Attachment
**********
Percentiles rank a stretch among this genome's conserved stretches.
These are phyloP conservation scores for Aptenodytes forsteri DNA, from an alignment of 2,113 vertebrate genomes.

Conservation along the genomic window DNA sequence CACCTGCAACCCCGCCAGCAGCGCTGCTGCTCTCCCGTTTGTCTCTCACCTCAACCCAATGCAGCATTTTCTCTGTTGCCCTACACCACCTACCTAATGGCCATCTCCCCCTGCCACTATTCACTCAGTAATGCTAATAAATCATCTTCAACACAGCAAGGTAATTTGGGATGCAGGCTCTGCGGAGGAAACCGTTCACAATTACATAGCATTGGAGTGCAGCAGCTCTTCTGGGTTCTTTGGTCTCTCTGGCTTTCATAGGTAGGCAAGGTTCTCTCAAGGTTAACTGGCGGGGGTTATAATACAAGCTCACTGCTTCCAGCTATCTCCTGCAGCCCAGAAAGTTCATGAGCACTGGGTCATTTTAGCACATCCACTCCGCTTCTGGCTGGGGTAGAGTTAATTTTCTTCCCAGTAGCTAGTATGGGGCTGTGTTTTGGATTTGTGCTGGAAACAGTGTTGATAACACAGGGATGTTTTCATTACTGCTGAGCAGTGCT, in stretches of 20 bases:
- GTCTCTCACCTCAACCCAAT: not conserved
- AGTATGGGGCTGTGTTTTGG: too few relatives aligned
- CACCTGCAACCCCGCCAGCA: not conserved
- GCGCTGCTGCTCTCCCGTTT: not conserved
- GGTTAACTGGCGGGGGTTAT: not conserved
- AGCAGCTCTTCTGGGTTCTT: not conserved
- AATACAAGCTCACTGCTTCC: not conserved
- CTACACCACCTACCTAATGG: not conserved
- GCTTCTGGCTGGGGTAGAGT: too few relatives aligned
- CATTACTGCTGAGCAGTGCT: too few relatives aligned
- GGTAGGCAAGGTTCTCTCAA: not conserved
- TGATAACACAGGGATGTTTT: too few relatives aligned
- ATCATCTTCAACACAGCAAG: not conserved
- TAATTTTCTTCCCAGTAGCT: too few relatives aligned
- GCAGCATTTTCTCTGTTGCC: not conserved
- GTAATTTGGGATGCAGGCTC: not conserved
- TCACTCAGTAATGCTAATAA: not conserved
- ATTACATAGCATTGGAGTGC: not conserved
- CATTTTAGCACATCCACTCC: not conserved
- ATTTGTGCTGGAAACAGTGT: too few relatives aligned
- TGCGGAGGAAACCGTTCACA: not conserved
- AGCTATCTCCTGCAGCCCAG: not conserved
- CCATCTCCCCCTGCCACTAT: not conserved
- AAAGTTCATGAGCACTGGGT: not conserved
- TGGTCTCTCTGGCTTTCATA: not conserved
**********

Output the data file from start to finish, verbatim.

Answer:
Percentiles rank a stretch among this genome's conserved stretches.
These are phyloP conservation scores for Aptenodytes forsteri DNA, from an alignment of 2,113 vertebrate genomes.

Conservation along the genomic window DNA sequence CACCTGCAACCCCGCCAGCAGCGCTGCTGCTCTCCCGTTTGTCTCTCACCTCAACCCAATGCAGCATTTTCTCTGTTGCCCTACACCACCTACCTAATGGCCATCTCCCCCTGCCACTATTCACTCAGTAATGCTAATAAATCATCTTCAACACAGCAAGGTAATTTGGGATGCAGGCTCTGCGGAGGAAACCGTTCACAATTACATAGCATTGGAGTGCAGCAGCTCTTCTGGGTTCTTTGGTCTCTCTGGCTTTCATAGGTAGGCAAGGTTCTCTCAAGGTTAACTGGCGGGGGTTATAATACAAGCTCACTGCTTCCAGCTATCTCCTGCAGCCCAGAAAGTTCATGAGCACTGGGTCATTTTAGCACATCCACTCCGCTTCTGGCTGGGGTAGAGTTAATTTTCTTCCCAGTAGCTAGTATGGGGCTGTGTTTTGGATTTGTGCTGGAAACAGTGTTGATAACACAGGGATGTTTTCATTACTGCTGAGCAGTGCT, in stretches of 20 bases:
- GTCTCTCACCTCAACCCAAT: not conserved
- AGTATGGGGCTGTGTTTTGG: too few relatives aligned
- CACCTGCAACCCCGCCAGCA: not conserved
- GCGCTGCTGCTCTCCCGTTT: not conserved
- GGTTAACTGGCGGGGGTTAT: not conserved
- AGCAGCTCTTCTGGGTTCTT: not conserved
- AATACAAGCTCACTGCTTCC: not conserved
- CTACACCACCTACCTAATGG: not conserved
- GCTTCTGGCTGGGGTAGAGT: too few relatives aligned
- CATTACTGCTGAGCAGTGCT: too few relatives aligned
- GGTAGGCAAGGTTCTCTCAA: not conserved
- TGATAACACAGGGATGTTTT: too few relatives aligned
- ATCATCTTCAACACAGCAAG: not conserved
- TAATTTTCTTCCCAGTAGCT: too few relatives aligned
- GCAGCATTTTCTCTGTTGCC: not conserved
- GTAATTTGGGATGCAGGCTC: not conserved
- TCACTCAGTAATGCTAATAA: not conserved
- ATTACATAGCATTGGAGTGC: not conserved
- CATTTTAGCACATCCACTCC: not conserved
- ATTTGTGCTGGAAACAGTGT: too few relatives aligned
- TGCGGAGGAAACCGTTCACA: not conserved
- AGCTATCTCCTGCAGCCCAG: not conserved
- CCATCTCCCCCTGCCACTAT: not conserved
- AAAGTTCATGAGCACTGGGT: not conserved
- TGGTCTCTCTGGCTTTCATA: not conserved